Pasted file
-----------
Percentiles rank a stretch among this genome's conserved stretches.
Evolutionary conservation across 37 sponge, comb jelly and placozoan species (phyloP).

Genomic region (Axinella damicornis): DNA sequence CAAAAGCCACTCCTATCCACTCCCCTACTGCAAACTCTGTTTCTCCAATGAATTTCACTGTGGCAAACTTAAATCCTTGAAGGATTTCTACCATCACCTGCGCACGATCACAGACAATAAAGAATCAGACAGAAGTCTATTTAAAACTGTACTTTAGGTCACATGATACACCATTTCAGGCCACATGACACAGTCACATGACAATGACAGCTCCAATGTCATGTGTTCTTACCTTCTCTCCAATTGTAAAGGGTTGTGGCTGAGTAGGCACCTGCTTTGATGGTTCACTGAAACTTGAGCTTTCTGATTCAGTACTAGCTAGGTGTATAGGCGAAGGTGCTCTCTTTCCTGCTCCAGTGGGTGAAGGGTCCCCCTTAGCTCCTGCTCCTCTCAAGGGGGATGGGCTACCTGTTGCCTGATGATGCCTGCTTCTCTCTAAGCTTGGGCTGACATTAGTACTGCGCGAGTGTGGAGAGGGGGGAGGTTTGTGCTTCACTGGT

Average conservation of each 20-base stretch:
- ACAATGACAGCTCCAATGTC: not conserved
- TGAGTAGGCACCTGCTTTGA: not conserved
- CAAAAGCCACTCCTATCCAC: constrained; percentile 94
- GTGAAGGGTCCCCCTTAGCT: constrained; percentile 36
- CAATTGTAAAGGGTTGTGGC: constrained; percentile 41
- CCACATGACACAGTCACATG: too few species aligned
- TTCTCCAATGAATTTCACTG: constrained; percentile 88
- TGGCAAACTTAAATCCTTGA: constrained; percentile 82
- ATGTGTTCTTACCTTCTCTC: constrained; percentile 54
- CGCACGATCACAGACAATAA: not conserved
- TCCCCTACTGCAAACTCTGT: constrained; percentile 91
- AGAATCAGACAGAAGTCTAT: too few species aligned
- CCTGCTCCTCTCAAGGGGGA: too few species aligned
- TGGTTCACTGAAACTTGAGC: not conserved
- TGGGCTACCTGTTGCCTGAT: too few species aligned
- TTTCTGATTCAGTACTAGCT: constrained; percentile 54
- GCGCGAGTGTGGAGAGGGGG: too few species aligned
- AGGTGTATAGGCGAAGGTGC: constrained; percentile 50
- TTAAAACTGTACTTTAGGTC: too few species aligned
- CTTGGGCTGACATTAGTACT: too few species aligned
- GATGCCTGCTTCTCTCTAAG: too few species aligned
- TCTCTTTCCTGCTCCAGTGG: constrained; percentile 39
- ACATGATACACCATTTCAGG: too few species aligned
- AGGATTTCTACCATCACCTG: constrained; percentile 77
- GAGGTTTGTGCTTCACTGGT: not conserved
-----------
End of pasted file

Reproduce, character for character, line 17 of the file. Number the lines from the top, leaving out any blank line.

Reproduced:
- CCTGCTCCTCTCAAGGGGGA: too few species aligned